доклад на английском языке про биг бен
Big Ben (born Big Ben) - bell in the clock tower clock in London. Broadly called Big Ben are also called clock and tower entirely.
There are two theories about the origin of the name. The first is that Big Ben (Big Ben) was named after Sir Benjamin Hall, who supervised the casting of the bell.
According to another, the most difficult at the time the bell - 13.7 tons - received its name in honor of Benjamin Count, very popular at the time the boxer in the heavyweight division.
The tower was built by English architect Augustus design Pyudzhina in 1858, the clock tower is set in motion 31 May 1859. The official name - "Clock Tower of Westminster Palace" (sometimes erroneously referred to as the "Tower of St. Stephen" ).
The tower is 96.3 meters (with a spike), the clock starts at a height of 55 m above the ground. When the diameter of the dial to 7 meters and a length of the arrows in the 2.7 and 4.2 meters, hours were long considered the greatest in the world. Accuracy of the five-ton clock mechanism is achieved by using a coin weighing 1.5 grams, when the clock starts to lag, the pendulum putting old English penny accelerates its motion for 2.5 seconds per day.
At present tower - one of the most recognizable symbols of the UK, often used in advertising, movies, etc.
Inscription «Domine Salvam fac Reginam nostram Victoriam primam» and «Laus Deo»
At the base of each of the four clock faces is the Latin inscription «Domine Salvam fac Reginam nostram Victoriam primam» («God save our Queen Victoria I»).
On the perimeter of the tower, on the right and left of the clock, there is another phrase in Latin - «Laus Deo» («Glory to God" or "Praise the Lord")
in 1504, Big Ben was used as a prison for prisoners.
The clock inside the tower was the world's largest when it was installed in the middle of the 19th century. The name Big Ben actually refers to the clock's hour bell, the largest of the clock's five bells. The other four are used as quarter bells.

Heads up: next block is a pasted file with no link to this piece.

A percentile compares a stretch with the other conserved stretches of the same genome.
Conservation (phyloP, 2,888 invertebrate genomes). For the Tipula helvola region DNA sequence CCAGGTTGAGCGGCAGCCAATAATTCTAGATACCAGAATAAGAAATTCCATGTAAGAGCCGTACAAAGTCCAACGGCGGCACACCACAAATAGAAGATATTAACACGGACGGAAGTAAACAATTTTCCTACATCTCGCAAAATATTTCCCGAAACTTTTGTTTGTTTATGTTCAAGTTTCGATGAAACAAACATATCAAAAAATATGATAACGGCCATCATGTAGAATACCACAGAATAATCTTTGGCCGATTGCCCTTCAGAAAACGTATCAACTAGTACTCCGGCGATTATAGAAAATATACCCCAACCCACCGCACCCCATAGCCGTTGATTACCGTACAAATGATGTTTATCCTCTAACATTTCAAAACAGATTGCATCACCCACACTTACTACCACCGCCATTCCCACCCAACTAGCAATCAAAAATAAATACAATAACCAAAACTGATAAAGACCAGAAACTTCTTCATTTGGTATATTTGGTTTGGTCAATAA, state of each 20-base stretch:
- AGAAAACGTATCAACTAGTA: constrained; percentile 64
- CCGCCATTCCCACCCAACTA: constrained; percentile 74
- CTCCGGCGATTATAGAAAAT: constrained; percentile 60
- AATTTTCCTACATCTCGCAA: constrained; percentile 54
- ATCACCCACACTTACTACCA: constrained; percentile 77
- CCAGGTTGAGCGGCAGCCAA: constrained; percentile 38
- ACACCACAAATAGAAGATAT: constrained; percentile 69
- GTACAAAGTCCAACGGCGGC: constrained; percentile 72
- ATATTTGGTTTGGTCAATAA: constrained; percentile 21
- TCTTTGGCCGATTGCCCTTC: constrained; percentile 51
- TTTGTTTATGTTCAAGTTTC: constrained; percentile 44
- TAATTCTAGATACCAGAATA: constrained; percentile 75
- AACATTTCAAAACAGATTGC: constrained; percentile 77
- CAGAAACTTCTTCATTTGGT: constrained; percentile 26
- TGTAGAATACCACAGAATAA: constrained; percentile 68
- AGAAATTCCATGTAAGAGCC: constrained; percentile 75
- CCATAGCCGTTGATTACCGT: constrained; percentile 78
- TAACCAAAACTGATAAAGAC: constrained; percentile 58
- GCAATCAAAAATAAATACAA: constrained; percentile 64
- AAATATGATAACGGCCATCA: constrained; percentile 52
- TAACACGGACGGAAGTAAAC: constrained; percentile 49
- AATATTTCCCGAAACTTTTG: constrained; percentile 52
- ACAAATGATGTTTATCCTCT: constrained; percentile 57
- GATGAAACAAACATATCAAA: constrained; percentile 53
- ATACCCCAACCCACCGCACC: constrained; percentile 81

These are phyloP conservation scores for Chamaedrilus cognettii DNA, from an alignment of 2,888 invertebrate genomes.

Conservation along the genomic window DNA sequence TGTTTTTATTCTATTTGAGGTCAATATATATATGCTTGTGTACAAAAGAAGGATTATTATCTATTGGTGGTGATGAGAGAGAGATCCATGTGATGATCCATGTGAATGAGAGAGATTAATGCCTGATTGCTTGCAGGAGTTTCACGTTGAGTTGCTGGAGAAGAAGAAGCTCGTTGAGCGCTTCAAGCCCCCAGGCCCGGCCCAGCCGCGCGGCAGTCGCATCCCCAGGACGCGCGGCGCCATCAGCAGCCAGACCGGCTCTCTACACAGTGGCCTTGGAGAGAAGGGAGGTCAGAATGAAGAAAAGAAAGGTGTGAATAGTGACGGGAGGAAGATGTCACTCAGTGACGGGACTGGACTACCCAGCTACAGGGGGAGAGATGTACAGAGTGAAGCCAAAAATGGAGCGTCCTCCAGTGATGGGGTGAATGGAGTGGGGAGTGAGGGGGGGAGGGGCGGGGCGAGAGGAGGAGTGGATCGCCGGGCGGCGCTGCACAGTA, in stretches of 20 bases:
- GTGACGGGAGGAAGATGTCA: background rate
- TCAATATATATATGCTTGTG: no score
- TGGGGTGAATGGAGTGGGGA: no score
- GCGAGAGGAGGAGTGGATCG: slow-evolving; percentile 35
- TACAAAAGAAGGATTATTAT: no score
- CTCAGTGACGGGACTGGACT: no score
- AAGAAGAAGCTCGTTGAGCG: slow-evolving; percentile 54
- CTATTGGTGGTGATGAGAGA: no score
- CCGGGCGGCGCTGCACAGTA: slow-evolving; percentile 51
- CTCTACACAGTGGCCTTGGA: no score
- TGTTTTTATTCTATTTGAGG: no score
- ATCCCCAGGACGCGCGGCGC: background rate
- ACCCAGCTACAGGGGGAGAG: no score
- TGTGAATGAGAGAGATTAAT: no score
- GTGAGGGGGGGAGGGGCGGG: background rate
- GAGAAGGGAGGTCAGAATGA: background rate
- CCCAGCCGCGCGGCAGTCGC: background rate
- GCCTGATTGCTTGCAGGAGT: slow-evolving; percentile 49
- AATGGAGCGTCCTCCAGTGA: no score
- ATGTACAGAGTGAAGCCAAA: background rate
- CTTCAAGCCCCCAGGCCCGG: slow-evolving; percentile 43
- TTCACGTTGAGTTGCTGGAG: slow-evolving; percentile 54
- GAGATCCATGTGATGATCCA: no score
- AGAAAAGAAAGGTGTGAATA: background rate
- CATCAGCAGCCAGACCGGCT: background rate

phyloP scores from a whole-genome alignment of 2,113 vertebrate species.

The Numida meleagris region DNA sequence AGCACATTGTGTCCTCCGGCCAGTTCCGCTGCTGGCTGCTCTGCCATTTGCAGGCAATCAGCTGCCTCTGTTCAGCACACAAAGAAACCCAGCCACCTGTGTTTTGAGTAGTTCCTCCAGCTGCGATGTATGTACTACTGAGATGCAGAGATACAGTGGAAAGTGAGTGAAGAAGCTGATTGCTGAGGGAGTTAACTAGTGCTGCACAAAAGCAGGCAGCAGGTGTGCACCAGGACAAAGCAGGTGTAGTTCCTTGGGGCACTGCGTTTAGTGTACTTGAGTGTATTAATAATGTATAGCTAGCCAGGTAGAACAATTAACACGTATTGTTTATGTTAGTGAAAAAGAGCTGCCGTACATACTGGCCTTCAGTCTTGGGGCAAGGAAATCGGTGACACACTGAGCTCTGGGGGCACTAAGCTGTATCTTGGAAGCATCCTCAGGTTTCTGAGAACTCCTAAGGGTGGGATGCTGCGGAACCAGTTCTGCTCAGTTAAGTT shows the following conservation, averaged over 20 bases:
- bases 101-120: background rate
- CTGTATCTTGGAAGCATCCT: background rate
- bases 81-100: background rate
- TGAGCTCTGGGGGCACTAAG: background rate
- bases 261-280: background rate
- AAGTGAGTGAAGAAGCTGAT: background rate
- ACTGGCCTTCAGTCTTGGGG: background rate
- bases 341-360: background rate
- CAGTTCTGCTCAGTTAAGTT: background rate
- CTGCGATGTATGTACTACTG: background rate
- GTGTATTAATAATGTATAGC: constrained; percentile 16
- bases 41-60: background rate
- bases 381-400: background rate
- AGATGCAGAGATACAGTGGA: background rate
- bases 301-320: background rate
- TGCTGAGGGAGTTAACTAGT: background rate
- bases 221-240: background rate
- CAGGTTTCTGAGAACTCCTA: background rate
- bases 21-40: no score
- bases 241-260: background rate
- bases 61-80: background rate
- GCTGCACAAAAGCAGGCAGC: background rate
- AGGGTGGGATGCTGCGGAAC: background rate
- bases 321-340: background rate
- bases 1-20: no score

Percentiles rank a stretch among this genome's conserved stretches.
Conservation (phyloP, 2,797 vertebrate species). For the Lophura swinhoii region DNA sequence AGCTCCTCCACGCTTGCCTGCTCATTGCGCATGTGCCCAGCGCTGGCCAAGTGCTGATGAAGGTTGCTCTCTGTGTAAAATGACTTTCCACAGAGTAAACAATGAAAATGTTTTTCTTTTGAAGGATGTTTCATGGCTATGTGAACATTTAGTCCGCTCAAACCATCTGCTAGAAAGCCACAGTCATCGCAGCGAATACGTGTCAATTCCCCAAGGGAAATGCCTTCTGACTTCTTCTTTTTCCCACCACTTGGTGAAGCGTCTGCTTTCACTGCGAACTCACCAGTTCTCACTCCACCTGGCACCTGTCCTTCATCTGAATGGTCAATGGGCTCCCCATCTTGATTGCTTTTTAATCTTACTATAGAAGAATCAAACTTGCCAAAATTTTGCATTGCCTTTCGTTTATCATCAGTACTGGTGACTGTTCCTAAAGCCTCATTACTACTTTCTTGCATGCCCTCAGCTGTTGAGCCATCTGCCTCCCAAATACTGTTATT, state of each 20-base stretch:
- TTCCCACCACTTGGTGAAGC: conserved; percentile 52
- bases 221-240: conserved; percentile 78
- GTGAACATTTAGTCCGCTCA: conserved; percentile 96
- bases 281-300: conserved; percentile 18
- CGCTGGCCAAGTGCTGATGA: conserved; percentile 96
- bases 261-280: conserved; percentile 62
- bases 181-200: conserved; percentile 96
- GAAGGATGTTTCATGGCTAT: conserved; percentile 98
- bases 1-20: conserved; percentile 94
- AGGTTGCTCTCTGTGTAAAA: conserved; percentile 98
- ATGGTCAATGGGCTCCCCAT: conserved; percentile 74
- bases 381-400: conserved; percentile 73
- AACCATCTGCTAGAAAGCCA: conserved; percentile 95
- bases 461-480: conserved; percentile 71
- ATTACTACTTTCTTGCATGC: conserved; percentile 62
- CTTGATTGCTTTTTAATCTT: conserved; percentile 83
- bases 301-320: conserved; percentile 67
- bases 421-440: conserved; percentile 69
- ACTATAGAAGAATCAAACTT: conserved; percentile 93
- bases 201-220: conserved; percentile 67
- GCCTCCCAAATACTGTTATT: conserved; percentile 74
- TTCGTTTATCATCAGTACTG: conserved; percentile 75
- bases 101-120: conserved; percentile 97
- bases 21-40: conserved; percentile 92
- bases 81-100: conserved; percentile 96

There were two bells cast as the clock tower's hour bell. A first, 16 ton weighing bell was cast by John Warner and Sons in 1856. Since the Clock Tower was not yet completed, the bell was hung temporarily in the Palace Yard. The bell soon cracked so it was recast in 1858 in the Whitechapel Bell Foundry as a 13.5 ton bell. Unfortunately soon after this bell was placed in the belfry in July 1859, it cracked as well. This time, instead of yet again recasting the bell, the crack was repaired and a lighter hammer was used to prevent any more cracks.
The hour bell was probably named after Benjamin Hall,
Clock facethe First
Commissioner of Works. Some sources however claim the bell was named after Benjamin Caunt, a British heavyweight boxing champion.
The clock was the largest in the world and is still the largest in Great-Britain. The clock faces have a diameter of almost 25ft (7.5m). The hour hand is 9ft or 2.7m long and the minute hand measures 14ft (4.25m) long.
The clock is known for its reliability, it has rarely failed during its long life span. Even after the nearby House of Commons was destroyed by bombing during World War II, the clock kept on chiming. The clock's
mechanism, designed by Edmund Beckett Denison, has a remarkable accuracy. The clock's rate is adjusted by simply adding small pennies on the shoulder of the pendulum.
The tower was constructed between 1843 and 1858 as the clock tower of the Palace of Westminster. The palace is now better known as the Houses of Parliament.
The clock tower rises 316ft high (96m) and consists of a 200ft (61m) high brick shaft topped by a cast iron framed spire. The clock faces are 180ft / 55m above ground level.